Our goal with this project is to develop metrics that quantify the handling, i.e. ease of control, of a bicycle or other single track vehicle and using these metrics develop methods for designing bicycles with specified handling characteristics. We have developed an optimization algorithm that can discover bicycle designs which maximize the lateral handling qualities of the vehicle. The algorithm currently produces less-than-intuitive but physically feasible bicycle designs. These methods can likely be extended to any human-machine system design.
|Theme||Bicycle Engineering||Current Researchers|
|Last Worked On||September 2019||Past Researchers||Roy Gilboa, Stasia Kubicki, Molly Moritzburke, Anthony Toribio, Shizhao Yang|
|Collaborators||Mont Hubbard, Ronald Hess|
In [Hess2012], we proposed a handling quality metric that can be derived from a bicycle design and its associated human-like controller. Bicycles that have an associated low handling quality metric should be easier to maneuver and control. The handling quality metric can be analytically computed for almost any bicycle design and provides a single value for comparing handling among different designs. In [Moore2012] (Chapter 8: Control), a robust computational method of designing the human-like controller was introduced. These ideas allowed us to frame an optimization problem in which we search for bicycle designs that minimize the handling quality metric. In [Moore2016], we discovered optimal handling designs for various travel speeds by optimizing over four geometric parameters. This created some non-intuitive designs, but they were difficult to realize due to the geometry mismatching with the fixed inertial parameters. We solved this issue in [Moore2019] by developing a constrained optimization problem which enforces consistency and realism in the geometric and inertial parameters. This method produced bicycle designs that can be constructed and tested. We constructed one such bicycle in [Gilboa2019] and showed that the vehicle is realizable and rideable. For this work, we have developed companion open source software [Moore2011] that can create human-like controllers for a broad set of bicycle designs, calculate the handling quality metric, and solve the optimal design problems.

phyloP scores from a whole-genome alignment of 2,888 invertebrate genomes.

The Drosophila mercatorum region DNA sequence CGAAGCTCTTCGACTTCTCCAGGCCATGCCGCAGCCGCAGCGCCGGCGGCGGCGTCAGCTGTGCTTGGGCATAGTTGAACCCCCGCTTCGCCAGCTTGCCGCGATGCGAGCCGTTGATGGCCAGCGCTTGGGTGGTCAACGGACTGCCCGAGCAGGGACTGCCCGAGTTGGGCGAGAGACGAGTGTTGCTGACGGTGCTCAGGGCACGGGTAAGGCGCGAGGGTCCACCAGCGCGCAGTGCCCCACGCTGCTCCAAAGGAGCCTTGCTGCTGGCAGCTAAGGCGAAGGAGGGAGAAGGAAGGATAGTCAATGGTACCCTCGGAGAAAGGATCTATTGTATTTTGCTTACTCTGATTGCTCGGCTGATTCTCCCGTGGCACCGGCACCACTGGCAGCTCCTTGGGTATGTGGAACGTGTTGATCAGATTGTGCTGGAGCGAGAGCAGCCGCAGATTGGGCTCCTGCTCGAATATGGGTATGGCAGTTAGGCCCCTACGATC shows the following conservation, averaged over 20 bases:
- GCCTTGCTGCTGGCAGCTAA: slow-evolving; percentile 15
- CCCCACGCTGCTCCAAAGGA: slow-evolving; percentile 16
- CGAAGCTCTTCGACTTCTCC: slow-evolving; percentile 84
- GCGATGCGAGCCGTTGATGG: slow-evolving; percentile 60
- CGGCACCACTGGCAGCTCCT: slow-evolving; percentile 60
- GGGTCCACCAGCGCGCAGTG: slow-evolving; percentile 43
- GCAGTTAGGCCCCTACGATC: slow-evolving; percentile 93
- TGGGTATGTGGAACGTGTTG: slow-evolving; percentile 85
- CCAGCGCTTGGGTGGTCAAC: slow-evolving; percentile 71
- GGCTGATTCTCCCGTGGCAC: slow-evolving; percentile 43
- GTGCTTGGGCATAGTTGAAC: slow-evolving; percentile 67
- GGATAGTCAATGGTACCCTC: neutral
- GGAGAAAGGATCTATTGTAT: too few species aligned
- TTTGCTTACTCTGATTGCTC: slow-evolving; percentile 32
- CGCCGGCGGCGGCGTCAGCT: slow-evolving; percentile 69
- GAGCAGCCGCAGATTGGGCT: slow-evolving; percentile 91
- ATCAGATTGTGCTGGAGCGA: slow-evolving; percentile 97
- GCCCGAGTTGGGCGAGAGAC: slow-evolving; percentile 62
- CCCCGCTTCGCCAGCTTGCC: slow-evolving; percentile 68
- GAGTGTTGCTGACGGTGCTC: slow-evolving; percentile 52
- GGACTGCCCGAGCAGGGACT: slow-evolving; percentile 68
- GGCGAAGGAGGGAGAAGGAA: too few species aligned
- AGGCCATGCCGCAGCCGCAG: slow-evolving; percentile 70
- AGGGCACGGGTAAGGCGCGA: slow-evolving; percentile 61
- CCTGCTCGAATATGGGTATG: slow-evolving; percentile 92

Associated Research Products
- "Optimal Handling Bicycle: Final Design" https://doi.org/10.6084/m9.figshare.12833933.v1
Playlist of videos of some of the bicycles we have constructed.
|[Gilboa2019]||(1, 2) R. Gilboa, A. Kubicki, A. Toribio, M. Hubbard, and J. K. Moore, "Practical Realization of a Theoretical Optimal-Handling Bicycle," 2019, p. 11, https://doi.org/10.6084/m9.figshare.9883328.v1.|
|[Moore2019]||(1, 2) J. K. Moore and M. Hubbard, "Expanded Optimization for Discovering Optimal Lateral Handling Bicycles," Padua, Italy, 2019, p. 12, https://doi.org/10.6084/m9.figshare.9942938.v1.|
|[Moore2016]||(1, 2, 3) Moore, Jason, Mont Hubbard, and Ronald A. Hess. "An Optimal Handling Bicycle." In Proceedings of the 2016 Bicycle and Motorcycle Dynamics Conference. Figshare, 2016. https://doi.org/10.6084/m9.figshare.c.3460590.v11.|
|[Moore2012]||J. K. Moore, "Human Control of a Bicycle," Doctor of Philosophy, University of California, Davis, CA, 2012. https://moorepants.github.io/dissertation|
|[Hess2012]||(1, 2, 3) R. Hess, J. K. Moore, and M. Hubbard, "Modeling the Manually Controlled Bicycle," IEEE Transactions on Systems, Man, and Cybernetics - Part A: Systems and Humans, vol. 42, no. 3, pp. 545–557, Feb. 2012, doi: 10.1109/TSMCA.2011.2164244.|
|[Moore2011]||(1, 2) J. K. Moore, HumanControl: Human control of a bicycle. University of California, Davis, 2011. Github: https://github.com/moorepants/HumanControl.|
|[Meijaard2007]||J. P. Meijaard, J. M. Papadopoulos, A. Ruina, and A. L. Schwab, "Linearized dynamics equations for the balance and steer of a bicycle: A benchmark and review," Proceedings of the Royal Society A: Mathematical, Physical and Engineering Sciences, vol. 463, no. 2084, pp. 1955–1982, Aug. 2007.|